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s it, as some claim the most important breakthrough in biblical research since the 1947 discovery of the Dead Sea Scrolls? Or is it hyped thesis, unsupported by solid evidence? These questions swirl about three tiny fragments of papyrus at Oxford University known collectively as the Magdalen Papyrus. Ragged-edged and dun-colored, they contain snippets of three passages from Chapter 26 of St. Matthew's Gospel in Greek script. for more than 90 years, the papyrus scraps had been housed at the library of Magdalen College, the gift of an obscure British chaplain who bought them at an antiquities market in Luxor, Egypt.
Specialists had long assumed that the Magdalen Papyrus was written sometime in the mid-to-late 2nd century A.D. Now, however, German papyrologist Carsten Peter Thiede has startled the rarified world of biblical scholarship by arguing that the papyruses are actually the oldest extant fragments of the New Testament, dating from about A.D. 70. Thiede's thesis, if correct means St Matthew's Gospel, as well as Mark's(on which it is based, in part), is not the second hand account of Evangelists who were separated by decades from the Jesus of history. Instead, it reflects eyewitness testimony by near contemporaries of the carpenter of Nazareth.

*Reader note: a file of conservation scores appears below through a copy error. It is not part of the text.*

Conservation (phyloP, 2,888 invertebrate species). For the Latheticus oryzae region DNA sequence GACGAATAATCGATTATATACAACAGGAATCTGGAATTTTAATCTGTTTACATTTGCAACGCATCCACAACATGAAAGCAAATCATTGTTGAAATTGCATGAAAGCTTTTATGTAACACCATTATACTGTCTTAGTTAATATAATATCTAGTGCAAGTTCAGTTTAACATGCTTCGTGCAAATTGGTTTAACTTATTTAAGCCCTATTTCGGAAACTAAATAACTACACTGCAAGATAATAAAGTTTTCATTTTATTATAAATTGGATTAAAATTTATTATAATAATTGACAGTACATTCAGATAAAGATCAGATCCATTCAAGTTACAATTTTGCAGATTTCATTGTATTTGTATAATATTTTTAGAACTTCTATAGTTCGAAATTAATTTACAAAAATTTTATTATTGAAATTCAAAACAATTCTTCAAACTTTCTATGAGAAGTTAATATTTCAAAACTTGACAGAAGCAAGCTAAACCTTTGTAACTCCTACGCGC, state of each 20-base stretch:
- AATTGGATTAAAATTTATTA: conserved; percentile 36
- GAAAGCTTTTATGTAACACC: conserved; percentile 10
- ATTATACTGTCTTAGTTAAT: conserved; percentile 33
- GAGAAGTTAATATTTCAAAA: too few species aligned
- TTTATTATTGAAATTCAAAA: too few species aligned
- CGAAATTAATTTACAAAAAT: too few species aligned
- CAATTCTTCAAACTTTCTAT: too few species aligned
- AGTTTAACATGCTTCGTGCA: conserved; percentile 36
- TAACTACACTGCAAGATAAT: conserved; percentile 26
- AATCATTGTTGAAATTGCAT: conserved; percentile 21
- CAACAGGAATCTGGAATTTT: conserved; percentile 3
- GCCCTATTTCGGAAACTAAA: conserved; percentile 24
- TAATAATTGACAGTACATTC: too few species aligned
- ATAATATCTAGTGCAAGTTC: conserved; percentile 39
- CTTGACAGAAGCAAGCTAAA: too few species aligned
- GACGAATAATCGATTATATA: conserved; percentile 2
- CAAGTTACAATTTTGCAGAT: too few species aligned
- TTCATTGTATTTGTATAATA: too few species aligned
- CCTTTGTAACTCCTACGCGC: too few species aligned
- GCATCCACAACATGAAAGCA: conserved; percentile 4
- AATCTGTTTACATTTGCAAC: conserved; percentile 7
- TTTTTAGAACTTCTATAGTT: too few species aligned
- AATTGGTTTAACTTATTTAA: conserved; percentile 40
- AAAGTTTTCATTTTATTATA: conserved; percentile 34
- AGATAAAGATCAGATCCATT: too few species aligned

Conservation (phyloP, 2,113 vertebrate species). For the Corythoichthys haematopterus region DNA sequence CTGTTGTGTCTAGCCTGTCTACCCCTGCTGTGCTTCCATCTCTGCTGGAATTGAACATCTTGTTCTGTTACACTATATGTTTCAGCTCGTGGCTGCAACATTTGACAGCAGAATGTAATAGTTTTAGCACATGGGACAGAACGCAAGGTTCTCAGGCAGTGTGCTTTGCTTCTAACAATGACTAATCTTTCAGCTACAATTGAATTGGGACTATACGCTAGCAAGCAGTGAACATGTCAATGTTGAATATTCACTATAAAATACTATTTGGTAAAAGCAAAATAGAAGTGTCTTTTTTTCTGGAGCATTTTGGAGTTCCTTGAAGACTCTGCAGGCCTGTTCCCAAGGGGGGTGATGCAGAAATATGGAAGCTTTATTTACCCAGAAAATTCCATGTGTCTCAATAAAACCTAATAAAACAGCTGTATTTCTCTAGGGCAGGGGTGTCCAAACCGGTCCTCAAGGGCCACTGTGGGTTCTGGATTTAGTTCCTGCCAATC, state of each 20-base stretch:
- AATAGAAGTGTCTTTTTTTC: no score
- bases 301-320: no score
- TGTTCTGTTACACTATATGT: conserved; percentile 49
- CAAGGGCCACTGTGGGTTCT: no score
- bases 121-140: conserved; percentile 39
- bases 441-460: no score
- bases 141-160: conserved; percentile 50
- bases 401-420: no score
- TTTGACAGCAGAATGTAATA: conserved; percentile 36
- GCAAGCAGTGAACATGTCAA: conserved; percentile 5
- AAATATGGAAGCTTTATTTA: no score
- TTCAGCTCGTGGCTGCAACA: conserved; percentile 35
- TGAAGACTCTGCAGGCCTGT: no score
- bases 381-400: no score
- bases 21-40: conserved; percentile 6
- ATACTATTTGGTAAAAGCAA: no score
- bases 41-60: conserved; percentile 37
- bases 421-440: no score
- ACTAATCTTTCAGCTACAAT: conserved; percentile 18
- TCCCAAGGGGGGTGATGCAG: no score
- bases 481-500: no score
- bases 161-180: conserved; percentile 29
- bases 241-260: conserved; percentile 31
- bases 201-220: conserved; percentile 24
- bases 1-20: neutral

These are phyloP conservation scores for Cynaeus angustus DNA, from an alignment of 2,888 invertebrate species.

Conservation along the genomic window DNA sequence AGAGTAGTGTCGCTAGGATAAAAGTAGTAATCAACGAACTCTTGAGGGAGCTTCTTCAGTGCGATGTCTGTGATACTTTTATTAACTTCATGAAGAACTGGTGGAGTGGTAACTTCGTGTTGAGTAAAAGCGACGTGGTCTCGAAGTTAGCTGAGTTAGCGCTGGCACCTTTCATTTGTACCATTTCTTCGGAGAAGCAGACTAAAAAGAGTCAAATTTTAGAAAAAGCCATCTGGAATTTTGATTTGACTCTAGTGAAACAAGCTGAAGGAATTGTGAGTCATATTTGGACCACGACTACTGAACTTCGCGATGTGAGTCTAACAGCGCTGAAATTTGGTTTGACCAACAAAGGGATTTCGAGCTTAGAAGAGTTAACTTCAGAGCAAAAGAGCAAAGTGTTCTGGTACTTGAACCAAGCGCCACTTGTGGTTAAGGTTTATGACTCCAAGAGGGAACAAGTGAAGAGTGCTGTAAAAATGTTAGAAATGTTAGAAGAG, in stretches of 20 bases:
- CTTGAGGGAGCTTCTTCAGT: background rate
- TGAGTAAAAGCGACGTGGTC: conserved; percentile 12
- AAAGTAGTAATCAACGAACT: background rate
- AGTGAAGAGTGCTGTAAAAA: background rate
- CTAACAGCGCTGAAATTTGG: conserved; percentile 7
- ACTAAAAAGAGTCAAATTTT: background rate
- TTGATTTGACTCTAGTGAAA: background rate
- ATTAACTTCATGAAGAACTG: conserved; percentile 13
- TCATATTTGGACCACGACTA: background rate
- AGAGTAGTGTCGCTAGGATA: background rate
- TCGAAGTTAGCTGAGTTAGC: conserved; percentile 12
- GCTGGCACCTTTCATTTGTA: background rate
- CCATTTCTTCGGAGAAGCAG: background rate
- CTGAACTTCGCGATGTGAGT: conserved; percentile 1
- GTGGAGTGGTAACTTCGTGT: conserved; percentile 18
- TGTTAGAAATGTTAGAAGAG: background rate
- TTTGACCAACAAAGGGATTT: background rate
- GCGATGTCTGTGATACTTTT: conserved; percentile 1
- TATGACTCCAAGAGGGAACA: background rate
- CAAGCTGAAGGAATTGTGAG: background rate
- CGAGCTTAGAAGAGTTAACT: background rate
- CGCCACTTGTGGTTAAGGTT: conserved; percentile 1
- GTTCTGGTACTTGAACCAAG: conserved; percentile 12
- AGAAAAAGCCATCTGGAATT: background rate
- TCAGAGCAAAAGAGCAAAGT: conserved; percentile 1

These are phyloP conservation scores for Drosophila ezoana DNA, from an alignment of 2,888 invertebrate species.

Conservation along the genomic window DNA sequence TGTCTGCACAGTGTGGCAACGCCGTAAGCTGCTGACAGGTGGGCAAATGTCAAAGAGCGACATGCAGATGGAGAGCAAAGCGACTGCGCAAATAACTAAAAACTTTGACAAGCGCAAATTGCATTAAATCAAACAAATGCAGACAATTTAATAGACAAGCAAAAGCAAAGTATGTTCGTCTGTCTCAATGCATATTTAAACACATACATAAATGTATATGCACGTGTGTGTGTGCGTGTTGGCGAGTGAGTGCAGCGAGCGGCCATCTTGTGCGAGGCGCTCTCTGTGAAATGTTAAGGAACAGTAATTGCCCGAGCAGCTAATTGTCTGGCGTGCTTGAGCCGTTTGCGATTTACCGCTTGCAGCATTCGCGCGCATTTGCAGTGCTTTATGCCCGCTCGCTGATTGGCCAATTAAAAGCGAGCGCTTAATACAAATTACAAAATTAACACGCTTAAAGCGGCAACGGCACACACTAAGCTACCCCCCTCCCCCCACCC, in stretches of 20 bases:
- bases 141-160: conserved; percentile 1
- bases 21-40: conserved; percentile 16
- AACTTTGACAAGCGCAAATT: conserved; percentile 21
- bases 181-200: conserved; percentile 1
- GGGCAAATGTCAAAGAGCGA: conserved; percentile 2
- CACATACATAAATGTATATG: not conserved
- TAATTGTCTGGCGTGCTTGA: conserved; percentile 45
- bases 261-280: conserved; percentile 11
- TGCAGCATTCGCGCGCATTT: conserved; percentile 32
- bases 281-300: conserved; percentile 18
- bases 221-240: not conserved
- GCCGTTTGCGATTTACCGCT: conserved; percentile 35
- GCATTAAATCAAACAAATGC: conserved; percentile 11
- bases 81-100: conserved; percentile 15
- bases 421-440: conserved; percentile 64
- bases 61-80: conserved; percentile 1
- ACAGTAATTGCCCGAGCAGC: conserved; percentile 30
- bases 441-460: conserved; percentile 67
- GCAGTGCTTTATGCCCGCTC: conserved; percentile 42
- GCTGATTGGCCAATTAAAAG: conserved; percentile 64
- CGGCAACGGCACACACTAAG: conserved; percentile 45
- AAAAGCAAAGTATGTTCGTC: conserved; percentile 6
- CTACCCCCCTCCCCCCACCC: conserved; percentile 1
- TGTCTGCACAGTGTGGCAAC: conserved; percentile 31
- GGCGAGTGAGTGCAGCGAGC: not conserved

Amplifying a learned article that he published in 1995, Thiede has marshaled his arguments in a new book called Eyewitness to Jesus (Doubleday; 206 pages), written with Matthew d'Ancona, a deputy editor and political columnist at London's Sunday Telegraph. As evidence of the fragments' early origins, Thiede notes that the handwriting on the Magdalen Papyrus is in style known as uncial, which began to die out in the middle 1st century. A second clue to the manuscript's origins is it's format. The three fragments are from a codex, a primitive kind of book in which writing was found on both side of the papyrus.(On a scroll, by contrast , only one side is used.) Thiede argues that the codices were widely used by 1st century Christians, since they were easier to handle than the scrolls.
One of Thiede's findings has intriguing implications. In three places on the Magdalen Papyrus, the name of Jesus is written as KS, an abbreviation of the Greek word Kyrios, or Lord. Thiede contends that this shorthand is proof that early Christians considered Jesus a nomen sacrum (sacred name), much the way devout Jews emphasized the holiness of God's name by shortening it to the tetragrammaton YHWH. Thus the perception of Jesus as divine was not a later development of Christian faith but a firm belief of the early church.
New papyrus discoveries, Thiede believes, will eventually prove that all four Gospels, even the problematic one ascribed to John, were written before A.D. 80 rather than during the mid-2nd century. He argues that a scroll fragment unearthed at the Essene community of Qumran in 1972 almost certainly contains a passage from Mark's Gospel and can be accurately dated to A.D. 68. In Theide's opinion, recent research of Luke in a Paris library was written between A.D. 63 and A.D. 67.
To Thiede, any evidence that the Gospels reflect eyewitness testimony matters a great deal. As he writes, if the Gospels are more authentic than we thought, then perhaps the gap between the Jesus of history and the Christ of faith is not as great as academics have claimed and Christians feared.